New Resuscitation Strategies Fail To Improve Outcomes After Cardiac Arrest

Two trials from the Resuscitation Outcomes Consortium (ROC) investigators were unable to demonstrate meaningful improvements to resuscitation strategies after cardiac arrest. The two trials, one testing an impedance threshold device and the other a strategy comparing early and late rhythm analysis, have been published in the New England Journal of Medicine….

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No Benefit for Routine Counterpulsation Found in CRISP AMI

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Routine use of intra-aortic balloon counterpulsation (IABC) in STEMI patients who do not have cardiogenic shock does not reduce infarct size, according to a new trial. Results from the  CRISP AMI (Counterpulsation to Reduce Infarct Size Pre-PCI Acute Myocardial Infarction) were presented at the European Society of Cardiology meeting in Paris by Manesh Patel and published…

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Paris or Orlando? A Tale of Two Cities

KONICA MINOLTA DIGITAL CAMERA

‘ Paris, where the European Society of Cardiology is currently holding its annual meeting, is one of the world’s great cities. Orlando is the world capitol of medical meetings. Here are just a few of the differences. (Thanks as indicated for the suggestions.) Paris has a bewildering variety of long-distance trains, commuter trains, and subways….

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More Emphatic Benefits Found For High Risk Subgroups Taking Eplerenone

Last November the main results of the EMPHASIS-HF trial demonstrated that eplerenone was significantly better than placebo in reducing the risk of death and hospitalization in patients with systolic heart failure and mild symptoms. Now a new analysis of the trial, presented by Bertram Pitt at the European Society of Cardiology meeting in Paris, reinforces…

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Not Shocking: French Studies Evaluate Remote Monitoring of ICDs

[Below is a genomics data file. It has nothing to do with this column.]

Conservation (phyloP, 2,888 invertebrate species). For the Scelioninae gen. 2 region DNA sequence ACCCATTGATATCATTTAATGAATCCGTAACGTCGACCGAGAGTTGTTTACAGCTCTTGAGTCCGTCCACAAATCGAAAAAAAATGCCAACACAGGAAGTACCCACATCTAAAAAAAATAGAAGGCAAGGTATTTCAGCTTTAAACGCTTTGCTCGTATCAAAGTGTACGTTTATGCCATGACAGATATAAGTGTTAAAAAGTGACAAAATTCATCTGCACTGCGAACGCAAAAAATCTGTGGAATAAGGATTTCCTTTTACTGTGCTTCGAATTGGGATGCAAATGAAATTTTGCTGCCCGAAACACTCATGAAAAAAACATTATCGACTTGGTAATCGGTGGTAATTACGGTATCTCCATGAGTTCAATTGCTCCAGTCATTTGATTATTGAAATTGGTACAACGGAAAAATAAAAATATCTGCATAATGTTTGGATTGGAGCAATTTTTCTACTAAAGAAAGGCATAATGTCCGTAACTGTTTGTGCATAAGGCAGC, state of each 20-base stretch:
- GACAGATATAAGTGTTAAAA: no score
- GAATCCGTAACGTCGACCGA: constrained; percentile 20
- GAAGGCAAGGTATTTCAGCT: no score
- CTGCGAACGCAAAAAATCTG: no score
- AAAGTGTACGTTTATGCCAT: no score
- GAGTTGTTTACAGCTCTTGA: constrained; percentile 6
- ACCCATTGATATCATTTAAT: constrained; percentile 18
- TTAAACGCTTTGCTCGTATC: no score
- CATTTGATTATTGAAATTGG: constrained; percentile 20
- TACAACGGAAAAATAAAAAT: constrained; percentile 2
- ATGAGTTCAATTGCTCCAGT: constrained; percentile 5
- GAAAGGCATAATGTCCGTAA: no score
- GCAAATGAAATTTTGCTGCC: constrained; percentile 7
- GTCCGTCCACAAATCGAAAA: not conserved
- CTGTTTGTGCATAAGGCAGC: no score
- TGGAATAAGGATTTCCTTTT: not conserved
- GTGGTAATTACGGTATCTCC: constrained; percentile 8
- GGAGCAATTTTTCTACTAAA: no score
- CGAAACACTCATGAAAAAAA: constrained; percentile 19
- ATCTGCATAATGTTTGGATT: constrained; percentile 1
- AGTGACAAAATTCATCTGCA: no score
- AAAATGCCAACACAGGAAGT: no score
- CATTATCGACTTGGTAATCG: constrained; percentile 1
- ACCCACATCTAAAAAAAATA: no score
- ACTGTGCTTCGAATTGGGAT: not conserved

Remote monitoring of ICDs can reduce inappropriate shocks, but the overall clinical benefit and cost effectiveness of the technology has not yet been demonstrated, according to two new studies presented in Paris at the European Society of Cardiology meeting. Salem Kacet presented the ECOST (Effectiveness and Cost of ICD Follow-Up Schedule with Telecardiology) study in…

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Shortfalls in Secondary Prevention Represent a “Colossal Human Tragedy”

It shouldn’t come as a surprise, but an international epidemiological study shows large shortfalls in the use of established drugs for secondary prevention of coronary disease and stroke. The shortfalls are dramatically acute in poor countries, said Salim Yusuf, who presented the results of the Prospective Urban Rural Epidemiological (PURE) study at the ESC in Paris…

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ARISTOTLE Study Finds the Golden Mean of Anticoagulation

Chris Granger and Lars Wallentin at the ESC Press Conference

In ancient Greece the philosopher Aristotle thought the golden mean was the desirable middle between two extremes, one of excess and the other of deficiency. In cardiology, apixaban may be the golden mean of anticoagulation, achieving the ideal balance of reduced strokes and deaths without causing any additional bleeding complications. The Apixaban for Reduction in…

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Paris Is Beautiful

Paris Opera

Paris is such a beautiful city. Unfortunately I won’t be seeing much of it for the next few days. Look for European Society of Cardiology coverage starting Sunday morning….

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Ambulatory BP Monitoring Gains NICE Recommendation in UK